I devoured Talty’s interlinked short story collection after hearing it hyped as one of the best books of the summer by what feels like every media outlet. It did not disappoint. Like its amazing title, Night of the Living Rez has a helluva way with words. A little bit dark and a little bit funny with a whole lot of heart, the stories explore the complicated relationship between a son and his mother on the Penobscot reservation in Maine.
Lanie Pemberton's picks
We all know that plants are alive, but it’s quite another thing to consider them living beings with families, language, and preferences. The Hidden Life of Trees is the first book that truly made me consider what trees experience instead of what they provide, and with that comes newfound appreciation and compassion. Wohlleben combines knowledge and empathy in this book, and the effect is an engrossing education on sustainable forestry.
We’re all trying to be more eco-conscious, so understanding animals and nature is more important than ever. Goldfarb’s book explores beavers, a “keystone species” (animals who create thriving, diverse ecosystems) and their role in fostering healthy habitats for humans and animals alike. While humankind has been an overwhelming source of havoc on beavers, from fur traders of yore to farmers and homesteaders of today, Goldfarb goes beyond detailing how we went wrong and examines what we can do to protect beavers (and restore the land they tirelessly improve). (The book also includes the perfect cocktail party anecdote about paratrooping beavers.)
Sarah Sung's picks
Mika in Real Life makes for a good summer read. It doesn’t cover the lightest of topics — mother-daughter tensions, rape, teen pregnancy, immigration, adoption, cancer, loss, to name a few — but it also includes a plot-twisting enemies-to-lovers trope that helps lighten things up. Even though it takes place in 35-year-old Mika’s present-day, it feels like a coming-of-age novel that has you rooting for Mika until the final page.
Combining the best of travel, food, and Hollywood, this light and easy read makes for a great audiobook to listen to while making dinner. It’s a welcoming read that, in effect, invites you to the table of Tucci’s youth in New York and Italy as well as a few meals with friends and actors. His humor and conversational style made me think (as someone who loves food and checking out new restaurants myself) that I could be friends with Tucci and we could compare notes on our favorite meals and destinations.
Just by passively listening to Salt, Fat, Acid, Heat, I felt like I was getting a masterclass on the secrets of cooking. However, there’s nothing secret or exclusive about Nosrat’s book that got turned into a Netflix series. It’s a book for people who would never follow a recipe, but end up cooking the perfect meal on instinct.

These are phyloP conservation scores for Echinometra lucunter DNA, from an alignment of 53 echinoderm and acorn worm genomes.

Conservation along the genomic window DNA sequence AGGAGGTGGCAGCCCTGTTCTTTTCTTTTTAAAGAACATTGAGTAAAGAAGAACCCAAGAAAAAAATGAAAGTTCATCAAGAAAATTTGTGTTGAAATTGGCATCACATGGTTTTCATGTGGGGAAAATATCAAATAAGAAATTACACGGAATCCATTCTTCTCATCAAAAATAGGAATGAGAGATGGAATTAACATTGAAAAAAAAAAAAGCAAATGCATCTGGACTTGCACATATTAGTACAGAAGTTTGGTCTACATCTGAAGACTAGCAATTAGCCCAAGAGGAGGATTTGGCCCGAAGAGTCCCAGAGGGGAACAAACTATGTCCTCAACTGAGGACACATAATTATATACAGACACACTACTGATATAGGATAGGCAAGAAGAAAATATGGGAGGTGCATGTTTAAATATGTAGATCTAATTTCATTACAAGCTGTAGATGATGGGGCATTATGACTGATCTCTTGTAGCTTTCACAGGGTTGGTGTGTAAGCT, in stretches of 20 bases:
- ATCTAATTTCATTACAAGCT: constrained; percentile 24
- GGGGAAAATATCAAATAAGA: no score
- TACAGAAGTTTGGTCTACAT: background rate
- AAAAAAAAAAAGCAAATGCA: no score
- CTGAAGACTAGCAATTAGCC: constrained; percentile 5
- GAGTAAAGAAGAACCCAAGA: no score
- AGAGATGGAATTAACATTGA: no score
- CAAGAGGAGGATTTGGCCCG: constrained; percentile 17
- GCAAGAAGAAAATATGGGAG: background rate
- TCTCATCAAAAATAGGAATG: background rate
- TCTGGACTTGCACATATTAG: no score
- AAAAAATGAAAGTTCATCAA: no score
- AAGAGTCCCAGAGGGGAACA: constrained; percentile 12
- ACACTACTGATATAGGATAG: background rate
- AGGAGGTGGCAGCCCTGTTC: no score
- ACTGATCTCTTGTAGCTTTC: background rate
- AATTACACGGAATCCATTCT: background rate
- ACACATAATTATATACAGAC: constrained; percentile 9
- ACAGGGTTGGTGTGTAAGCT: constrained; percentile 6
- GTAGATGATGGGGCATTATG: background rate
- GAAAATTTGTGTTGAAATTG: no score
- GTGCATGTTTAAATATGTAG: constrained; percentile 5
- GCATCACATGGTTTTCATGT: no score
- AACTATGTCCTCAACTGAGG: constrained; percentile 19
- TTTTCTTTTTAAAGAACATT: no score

This book follows three Black Americans who left the south and went to Chicago, New York, and California for a fresh start. It’s a true story of indignity after indignity, setbacks, and dashed hopes as they encounter racism no matter where they go to seek a better life — if not for themselves, then for their children and generations to follow. In some ways the book made me thankful for where we are, but also made me wonder: How much progress have we actually made?
While this novel was published in 2018 (and takes place in 2011), it was disconcerting to read it in 2022, just as we’re coming out of Covid-19. The parallels of a fictional pandemic that changes the world as we know it and our recent one are eerily strong. In Severance, the virus essentially turns people into zombies that are stuck in a loop of doing the same rote thing over and over. Categorized as “satirical science fiction,” I found the commentary on the state of the world to be sharp and thought-provoking.
Sharing her two seemingly opposite perspectives — Indigenous versus scientific — Kimmerer is able to explain how we got here. “Here” being a climate crisis that continues to be dismissed. She argues it all comes down to storytelling. Indigenous peoples pass their knowledge down through relatable stories that frame humans as part of a bigger whole, whereas science gives plants technical names, holds nature at a distance, and therefore trains people to believe that everything revolves around us. Kimmerer argues that we must fundamentally change our mindsets from overconsumption to respect for the abundant resources we have; we must exercise restraint and humility to take only what we need — and maybe even a little less.
About the Author: Ashley McDonnell
Ashley is a Senior Editorial Associate at Scribd who loves Ernest Hemingway, “The Hunger Games,” and ice hockey. When she’s not reading or at the rink, she’s making nerdy podcasts about anime and manga.